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Radio-frequency Identification technology or RFID technology could potentially help many different industries in a variety of ways. While this technology isn’t quite new, the innovative ways it’s being used today may give an insight as to how the technology will be used in the future. Let’s take a look at what radio-frequency identification technology is and how it could shape the future of various industries.
What Is Radio-Frequency Identification Technology?
Radio-Frequency identification is wireless communication incorporating the usage of electromagnetic or electrostatic coupling within the radio frequency portion of the electromagnetic spectrum. Almost just about any object is identified wirelessly by using data that is transmitted through radio waves.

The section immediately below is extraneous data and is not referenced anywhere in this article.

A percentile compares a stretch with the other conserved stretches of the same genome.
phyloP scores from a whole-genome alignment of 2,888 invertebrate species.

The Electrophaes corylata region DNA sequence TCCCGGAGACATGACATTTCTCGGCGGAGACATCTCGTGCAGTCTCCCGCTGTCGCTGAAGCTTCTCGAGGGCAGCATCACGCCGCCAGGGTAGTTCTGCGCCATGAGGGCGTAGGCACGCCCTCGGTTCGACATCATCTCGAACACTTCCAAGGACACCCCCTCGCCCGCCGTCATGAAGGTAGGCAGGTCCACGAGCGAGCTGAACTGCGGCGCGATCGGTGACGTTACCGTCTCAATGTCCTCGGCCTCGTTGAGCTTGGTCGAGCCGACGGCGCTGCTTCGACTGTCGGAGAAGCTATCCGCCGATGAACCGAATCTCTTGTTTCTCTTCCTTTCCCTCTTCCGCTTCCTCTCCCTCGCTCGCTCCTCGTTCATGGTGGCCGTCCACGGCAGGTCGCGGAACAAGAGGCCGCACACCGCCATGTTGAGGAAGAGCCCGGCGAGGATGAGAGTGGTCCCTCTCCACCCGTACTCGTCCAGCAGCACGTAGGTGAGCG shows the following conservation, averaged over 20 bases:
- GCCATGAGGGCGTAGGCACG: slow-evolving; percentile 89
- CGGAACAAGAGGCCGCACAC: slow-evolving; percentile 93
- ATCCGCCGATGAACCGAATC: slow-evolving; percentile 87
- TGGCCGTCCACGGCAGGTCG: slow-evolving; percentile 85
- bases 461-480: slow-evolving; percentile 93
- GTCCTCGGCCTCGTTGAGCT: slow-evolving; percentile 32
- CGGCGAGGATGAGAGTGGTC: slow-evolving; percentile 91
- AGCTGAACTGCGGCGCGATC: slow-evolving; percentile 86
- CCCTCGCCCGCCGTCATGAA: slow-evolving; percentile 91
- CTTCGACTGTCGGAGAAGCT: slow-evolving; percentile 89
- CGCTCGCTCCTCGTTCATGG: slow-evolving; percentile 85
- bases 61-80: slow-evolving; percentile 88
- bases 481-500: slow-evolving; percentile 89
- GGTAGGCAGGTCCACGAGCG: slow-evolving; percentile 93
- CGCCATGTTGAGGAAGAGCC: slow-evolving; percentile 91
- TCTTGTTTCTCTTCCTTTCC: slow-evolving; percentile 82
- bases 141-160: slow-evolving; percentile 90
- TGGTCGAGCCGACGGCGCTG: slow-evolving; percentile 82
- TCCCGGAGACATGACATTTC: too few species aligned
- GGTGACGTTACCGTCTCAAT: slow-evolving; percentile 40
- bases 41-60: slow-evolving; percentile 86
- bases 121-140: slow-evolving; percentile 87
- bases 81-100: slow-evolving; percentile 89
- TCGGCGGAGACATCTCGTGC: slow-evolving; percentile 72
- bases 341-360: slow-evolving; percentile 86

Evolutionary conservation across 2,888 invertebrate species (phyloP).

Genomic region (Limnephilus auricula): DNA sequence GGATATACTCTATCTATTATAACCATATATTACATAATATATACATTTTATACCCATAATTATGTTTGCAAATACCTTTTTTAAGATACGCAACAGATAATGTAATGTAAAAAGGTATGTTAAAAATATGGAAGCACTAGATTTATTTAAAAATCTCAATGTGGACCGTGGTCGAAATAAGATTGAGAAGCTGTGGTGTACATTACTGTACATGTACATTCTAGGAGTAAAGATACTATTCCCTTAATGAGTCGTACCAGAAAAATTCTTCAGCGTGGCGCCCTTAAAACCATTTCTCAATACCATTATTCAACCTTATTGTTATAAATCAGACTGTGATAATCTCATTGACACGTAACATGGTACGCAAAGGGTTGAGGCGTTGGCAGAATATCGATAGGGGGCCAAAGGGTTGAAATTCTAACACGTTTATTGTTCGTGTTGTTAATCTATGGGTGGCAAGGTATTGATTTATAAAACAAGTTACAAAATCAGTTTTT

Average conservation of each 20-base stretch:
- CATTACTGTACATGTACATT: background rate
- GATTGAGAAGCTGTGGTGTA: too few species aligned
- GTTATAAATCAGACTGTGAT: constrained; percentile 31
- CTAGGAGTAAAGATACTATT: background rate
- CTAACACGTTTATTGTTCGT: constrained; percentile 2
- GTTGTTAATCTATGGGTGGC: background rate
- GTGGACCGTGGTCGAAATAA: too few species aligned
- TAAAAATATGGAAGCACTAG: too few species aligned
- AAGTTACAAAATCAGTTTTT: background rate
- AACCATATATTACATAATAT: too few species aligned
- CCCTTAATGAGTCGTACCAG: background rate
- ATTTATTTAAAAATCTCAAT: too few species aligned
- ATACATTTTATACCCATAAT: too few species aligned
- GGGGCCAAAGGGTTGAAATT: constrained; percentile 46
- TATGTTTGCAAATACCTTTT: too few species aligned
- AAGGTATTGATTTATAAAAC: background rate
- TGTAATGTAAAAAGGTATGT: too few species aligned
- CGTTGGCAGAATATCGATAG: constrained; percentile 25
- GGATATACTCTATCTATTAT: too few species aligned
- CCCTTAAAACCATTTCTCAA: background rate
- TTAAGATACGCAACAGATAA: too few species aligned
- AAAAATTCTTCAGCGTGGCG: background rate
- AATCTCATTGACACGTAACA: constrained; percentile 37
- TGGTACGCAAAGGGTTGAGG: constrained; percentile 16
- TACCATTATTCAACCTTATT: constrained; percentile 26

An RFID technology system typically has three main parts, which include a scanning antenna, a transceiver, and a transponder. The RFID scanning antenna and transceiver are known as the RFID reader. This reader is a device connected to a network, which can be both portable and a permanent fixture. The RFID reader uses radio waves to broadcast or transfer signals to activate the specific tag. When the tag is activated, a wave is sent back to the antenna where the data is translated.
The RFID tag also houses the transponder. The range that the RFID tags can be read depends on various factors that include the kind of tag, reader, the frequency it uses, and the interference in the nearby location. Other tags and readers may also obstruct RFID tags in the vicinity. The stronger the RFID tag’s power source will affect its range.
What Are the Two Main Types of RFID Tags?
The two key types of RFID tags include Active RFID and Passive RFID. The main difference between the two types is their power source. An active RFID tag has its power source, typically a battery of some sort. A passive RFID only gets power from the reading antenna. This antenna has an electromagnetic wave that produces a current in the tag’s antenna. A semi-passive RFID tag combines the passive and active systems. The battery makes the circuitry run, and the communication is powered by the reader.